CHRIS SMITHER. Songwriter. Guitarist. Performer. Bluesman. CALL ME LUCKY is the new record from Chris Smither and is his first set of brand new originals in six years (release date: March 2018 on Signature Sounds/Mighty Albert). Recorded at the gorgeous Blue Rock Studio in the Texas foothills CALL ME LUCKY features longtime producer and multi instrumentalist David Goodrich, drummer Billy Conway (Morphine), Matt Lorenz (aka The Suitcase Junket), Mike Meadows, and engineer Keith Gary. The new record features Smither trademark songs that offer commentary on the human condition with a wink of an eye and pulls from deep in the soul. To complete the project are a couple of surprise covers that remind us of Chris' deftness as a song interpreter as he makes the songs his own.
Honing a synthesis of folk and blues for 50 years, Smither is truly an American original. Reviewers and fans from around the world, including Rolling Stone and The New York Times, agree that Chris continues to be a profound songwriter, a blistering guitarist, and intense performer as he draws deeply from the blues, American folk music, modern poets and humanist philosophers.
CALL ME LUCKY does just that. Check it out. Check out Chris Smither.
Recorded at the gorgeous Blue Rock Studio in Texas’ hill country, just outside Austin in Wimberley, Smither’s 18th album, titled Call Me Lucky, due out March 2, 2018 on Signature Sounds/Mighty Albert, distributed by Redeye, is the artist’s first studio recording of brand new originals in six years. Once again Smither turned to his long-time producer and multi-instrumentalist David Goodrich, drummer Billy Conway (Morphine), Matt Lorenz (a.k.a. The Suitcase Junket), and engineer Keith Gary. The four musicians went into the session to record ten songs. What they ended up with is a double record: Disc 1 features the eight originals and two covers they started with; Disc 2 catapults the very same songs — with what life-long fans may know as the Smither sound — into another dimension, featuring very different arrangements.
Producer Goodrich recalls, “I’ve worked with Chris on a number of records over the past several years and I had a special feeling about this one going in. I didn’t send out any roughs or lyrics to the guys ahead of time. As I said, I had a feeling. We walked in to the studio on June 23 and it became evident these songs were the foundation of something bigger.”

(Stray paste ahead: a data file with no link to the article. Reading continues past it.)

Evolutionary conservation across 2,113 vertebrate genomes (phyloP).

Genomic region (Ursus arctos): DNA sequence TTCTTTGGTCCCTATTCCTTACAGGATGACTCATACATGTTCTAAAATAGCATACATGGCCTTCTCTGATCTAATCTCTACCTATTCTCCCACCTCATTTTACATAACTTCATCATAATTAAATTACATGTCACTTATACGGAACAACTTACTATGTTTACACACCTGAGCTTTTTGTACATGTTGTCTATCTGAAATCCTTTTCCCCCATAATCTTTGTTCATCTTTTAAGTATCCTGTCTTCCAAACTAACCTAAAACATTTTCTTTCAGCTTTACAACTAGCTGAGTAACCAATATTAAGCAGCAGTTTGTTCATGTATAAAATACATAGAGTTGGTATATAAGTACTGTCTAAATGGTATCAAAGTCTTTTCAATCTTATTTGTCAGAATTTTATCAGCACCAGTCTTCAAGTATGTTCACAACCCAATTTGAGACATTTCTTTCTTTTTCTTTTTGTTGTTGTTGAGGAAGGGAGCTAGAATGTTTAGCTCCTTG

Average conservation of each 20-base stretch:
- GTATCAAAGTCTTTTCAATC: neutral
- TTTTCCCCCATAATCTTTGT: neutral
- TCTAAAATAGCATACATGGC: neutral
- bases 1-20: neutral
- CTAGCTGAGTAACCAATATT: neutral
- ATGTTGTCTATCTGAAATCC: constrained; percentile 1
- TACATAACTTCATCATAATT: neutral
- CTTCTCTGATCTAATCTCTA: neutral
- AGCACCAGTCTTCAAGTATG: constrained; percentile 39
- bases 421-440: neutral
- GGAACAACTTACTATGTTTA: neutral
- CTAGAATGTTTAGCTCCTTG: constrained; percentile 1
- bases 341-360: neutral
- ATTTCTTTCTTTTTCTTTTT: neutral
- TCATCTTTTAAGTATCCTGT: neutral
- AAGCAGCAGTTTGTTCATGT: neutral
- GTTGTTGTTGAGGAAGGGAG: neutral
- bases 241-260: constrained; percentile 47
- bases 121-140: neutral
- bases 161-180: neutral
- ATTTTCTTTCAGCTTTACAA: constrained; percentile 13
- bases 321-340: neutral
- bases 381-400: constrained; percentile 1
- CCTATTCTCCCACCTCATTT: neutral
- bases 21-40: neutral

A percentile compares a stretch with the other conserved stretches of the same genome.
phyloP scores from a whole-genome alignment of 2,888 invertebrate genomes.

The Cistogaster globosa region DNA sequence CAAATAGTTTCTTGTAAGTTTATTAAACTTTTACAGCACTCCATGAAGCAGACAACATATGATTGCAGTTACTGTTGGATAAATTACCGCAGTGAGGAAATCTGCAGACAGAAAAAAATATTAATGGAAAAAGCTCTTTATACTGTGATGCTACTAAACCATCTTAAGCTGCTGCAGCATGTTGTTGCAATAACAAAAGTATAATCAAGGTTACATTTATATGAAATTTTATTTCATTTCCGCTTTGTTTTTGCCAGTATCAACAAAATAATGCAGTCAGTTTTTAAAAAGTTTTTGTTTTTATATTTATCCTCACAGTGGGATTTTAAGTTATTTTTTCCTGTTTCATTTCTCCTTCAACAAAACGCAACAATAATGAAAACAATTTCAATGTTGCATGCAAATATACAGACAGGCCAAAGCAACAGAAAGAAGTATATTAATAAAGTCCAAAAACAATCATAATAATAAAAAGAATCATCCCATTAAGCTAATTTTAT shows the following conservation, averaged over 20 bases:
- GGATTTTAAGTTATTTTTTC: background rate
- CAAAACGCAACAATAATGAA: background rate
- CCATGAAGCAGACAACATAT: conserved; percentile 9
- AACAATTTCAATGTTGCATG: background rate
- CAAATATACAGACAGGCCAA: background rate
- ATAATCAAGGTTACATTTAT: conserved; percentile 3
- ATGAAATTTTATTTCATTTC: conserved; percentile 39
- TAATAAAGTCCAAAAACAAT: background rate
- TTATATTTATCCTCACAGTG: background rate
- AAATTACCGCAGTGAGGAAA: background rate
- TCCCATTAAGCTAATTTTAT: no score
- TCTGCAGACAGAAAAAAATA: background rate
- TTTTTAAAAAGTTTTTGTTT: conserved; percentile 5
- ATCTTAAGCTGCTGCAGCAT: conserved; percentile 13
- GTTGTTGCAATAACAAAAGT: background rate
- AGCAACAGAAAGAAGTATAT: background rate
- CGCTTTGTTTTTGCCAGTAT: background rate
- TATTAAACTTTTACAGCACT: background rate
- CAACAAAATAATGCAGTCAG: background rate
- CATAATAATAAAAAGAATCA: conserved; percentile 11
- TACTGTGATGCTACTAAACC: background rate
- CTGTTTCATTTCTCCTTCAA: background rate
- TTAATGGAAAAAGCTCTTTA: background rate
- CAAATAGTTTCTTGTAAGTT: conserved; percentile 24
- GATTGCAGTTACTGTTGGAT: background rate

Smither shook things up. During the making of the record each musician at some point wore a different hat. The engineer played piano. The drummer played guitar. Chris took a Chuck Berry standard and turned it on its head and it came out in a minor key. They added in another surprise cover (you’ll just have to listen to find out what it is). And to top it off, yes, Chris went electric.
At the core of Call Me Lucky are the ten songs, which offer commentary on the human condition that only Chris Smither can put pen to. These songs pull from deep in the soul, making for a kind of reflection, an introspection, that usually comes from someone only when facing a higher power or natural disaster. From the opening track of “Blame’s on Me” to “Lower the Humble,” Smither raises his own bar when it comes to songwriting. The rollicking “Nobody Home” offers a sharp observation of the 21st century, while “Change Your Mind” reaches back to Smither’s blues and folk roots as a young man.
As most Smither aficionados know, he recognizes great songs by other writers and always includes a couple of songs by other musicians. His deftness as an interpreter is often overlooked and yet his ability to choose a song and then make it his own is almost as important as his signature guitar styling and his command of the songwriting craft. Listen, you’ll hear for yourself. His aforementioned rendering of “Maybellene” is menacing.
Goodrich goes on to say, “There have been some out there — Bonnie Raitt, The Dixie Chicks, Emmylou Harris, John Mayall, Diana Krall, among others — who not only know the strength of a Smither song, they get how coverable he is. Chris himself is the ultimate interpreter of others’ songs, and being the songwriter he is, we thought, ‘Let’s have Smither cover Smither. So one afternoon we let loose and had some fun. Chris dug in and gave these songs new identities. An interpretation. That’s how we ended up with the second disc.”
Disc 2 of Call Me Lucky transcends the core record and takes the listener on an unexpected sonic journey. And mixing it all up is that surprise cover.
And that is Call Me Lucky.